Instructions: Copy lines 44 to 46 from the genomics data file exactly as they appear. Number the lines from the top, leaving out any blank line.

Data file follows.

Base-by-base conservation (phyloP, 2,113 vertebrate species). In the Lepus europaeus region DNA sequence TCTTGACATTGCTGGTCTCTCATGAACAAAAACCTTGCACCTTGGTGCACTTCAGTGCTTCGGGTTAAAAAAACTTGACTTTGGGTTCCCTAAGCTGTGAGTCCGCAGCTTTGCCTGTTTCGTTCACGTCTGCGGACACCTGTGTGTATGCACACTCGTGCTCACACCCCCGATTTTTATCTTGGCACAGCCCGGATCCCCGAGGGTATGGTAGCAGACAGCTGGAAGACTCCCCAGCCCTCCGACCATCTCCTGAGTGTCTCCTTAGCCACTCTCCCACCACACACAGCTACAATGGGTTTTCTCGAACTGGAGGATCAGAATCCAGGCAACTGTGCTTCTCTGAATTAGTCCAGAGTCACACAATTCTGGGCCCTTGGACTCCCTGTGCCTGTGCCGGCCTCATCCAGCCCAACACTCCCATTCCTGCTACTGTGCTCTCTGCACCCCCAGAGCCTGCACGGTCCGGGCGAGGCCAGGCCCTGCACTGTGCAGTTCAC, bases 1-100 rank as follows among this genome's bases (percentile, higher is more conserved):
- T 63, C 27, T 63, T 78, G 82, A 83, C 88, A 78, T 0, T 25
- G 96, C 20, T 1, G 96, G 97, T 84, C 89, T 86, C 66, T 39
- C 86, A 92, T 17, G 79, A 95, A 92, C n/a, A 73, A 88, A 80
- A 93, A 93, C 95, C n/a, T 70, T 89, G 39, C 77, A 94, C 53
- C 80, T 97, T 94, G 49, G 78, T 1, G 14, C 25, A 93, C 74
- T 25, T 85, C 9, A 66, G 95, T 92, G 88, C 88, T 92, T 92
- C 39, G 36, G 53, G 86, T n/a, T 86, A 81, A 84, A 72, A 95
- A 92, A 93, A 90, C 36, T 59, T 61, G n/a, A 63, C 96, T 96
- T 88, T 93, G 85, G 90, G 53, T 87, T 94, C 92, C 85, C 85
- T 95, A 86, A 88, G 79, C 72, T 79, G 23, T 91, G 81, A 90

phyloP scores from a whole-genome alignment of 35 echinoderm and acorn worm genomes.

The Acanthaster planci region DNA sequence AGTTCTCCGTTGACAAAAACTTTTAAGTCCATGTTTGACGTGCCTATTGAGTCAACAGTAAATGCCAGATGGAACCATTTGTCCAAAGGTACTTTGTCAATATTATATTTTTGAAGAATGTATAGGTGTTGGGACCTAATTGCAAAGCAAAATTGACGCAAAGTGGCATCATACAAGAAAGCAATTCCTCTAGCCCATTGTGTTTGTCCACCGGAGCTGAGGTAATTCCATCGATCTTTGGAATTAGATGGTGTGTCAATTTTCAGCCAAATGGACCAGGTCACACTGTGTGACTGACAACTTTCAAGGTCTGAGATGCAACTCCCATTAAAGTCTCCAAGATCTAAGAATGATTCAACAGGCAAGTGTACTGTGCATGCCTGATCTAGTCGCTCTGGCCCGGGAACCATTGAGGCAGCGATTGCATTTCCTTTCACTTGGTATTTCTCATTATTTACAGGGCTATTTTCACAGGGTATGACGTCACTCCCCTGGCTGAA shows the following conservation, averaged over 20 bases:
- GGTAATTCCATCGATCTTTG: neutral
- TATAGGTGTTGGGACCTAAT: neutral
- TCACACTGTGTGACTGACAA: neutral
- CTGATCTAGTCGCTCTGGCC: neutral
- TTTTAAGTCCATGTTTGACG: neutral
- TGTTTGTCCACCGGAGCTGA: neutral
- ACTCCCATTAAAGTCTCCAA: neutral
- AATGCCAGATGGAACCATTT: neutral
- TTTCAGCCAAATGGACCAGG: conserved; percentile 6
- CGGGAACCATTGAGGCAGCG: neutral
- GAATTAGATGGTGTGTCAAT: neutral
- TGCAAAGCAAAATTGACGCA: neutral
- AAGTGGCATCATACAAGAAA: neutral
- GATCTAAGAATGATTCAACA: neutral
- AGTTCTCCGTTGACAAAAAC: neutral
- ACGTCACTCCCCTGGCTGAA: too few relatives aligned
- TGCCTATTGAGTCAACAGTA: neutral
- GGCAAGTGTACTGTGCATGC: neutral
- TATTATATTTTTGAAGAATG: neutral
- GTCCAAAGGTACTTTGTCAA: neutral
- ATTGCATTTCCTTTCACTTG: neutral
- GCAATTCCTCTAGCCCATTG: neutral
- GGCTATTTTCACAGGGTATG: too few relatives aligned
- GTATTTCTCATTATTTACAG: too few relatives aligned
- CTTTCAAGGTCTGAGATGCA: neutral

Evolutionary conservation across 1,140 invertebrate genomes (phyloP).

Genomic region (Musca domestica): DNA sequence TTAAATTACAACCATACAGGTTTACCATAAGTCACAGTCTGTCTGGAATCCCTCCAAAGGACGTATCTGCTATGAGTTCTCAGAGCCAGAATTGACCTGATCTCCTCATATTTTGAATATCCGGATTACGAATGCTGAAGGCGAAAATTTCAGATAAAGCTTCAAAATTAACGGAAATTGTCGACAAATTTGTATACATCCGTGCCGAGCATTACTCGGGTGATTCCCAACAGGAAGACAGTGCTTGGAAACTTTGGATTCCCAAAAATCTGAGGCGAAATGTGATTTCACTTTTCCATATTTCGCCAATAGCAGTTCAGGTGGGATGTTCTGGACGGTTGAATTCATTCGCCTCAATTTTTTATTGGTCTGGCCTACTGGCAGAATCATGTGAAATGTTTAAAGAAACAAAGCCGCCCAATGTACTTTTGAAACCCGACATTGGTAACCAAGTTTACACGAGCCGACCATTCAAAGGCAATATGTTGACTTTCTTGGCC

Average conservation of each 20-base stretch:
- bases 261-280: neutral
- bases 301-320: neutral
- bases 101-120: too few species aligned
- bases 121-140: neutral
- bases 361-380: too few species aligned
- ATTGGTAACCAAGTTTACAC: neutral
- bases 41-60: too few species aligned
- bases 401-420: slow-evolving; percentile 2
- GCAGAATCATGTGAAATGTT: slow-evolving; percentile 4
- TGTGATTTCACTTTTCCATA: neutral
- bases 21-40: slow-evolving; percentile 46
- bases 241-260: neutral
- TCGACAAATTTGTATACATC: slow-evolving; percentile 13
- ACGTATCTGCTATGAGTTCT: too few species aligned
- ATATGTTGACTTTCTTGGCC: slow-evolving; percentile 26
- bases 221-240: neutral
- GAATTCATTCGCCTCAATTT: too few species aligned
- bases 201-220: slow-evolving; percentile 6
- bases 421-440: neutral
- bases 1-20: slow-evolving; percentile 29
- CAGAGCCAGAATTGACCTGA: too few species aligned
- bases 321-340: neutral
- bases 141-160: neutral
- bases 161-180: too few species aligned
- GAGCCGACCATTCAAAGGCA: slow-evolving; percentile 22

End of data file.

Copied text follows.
- bases 101-120: too few species aligned
- bases 121-140: neutral
- bases 361-380: too few species aligned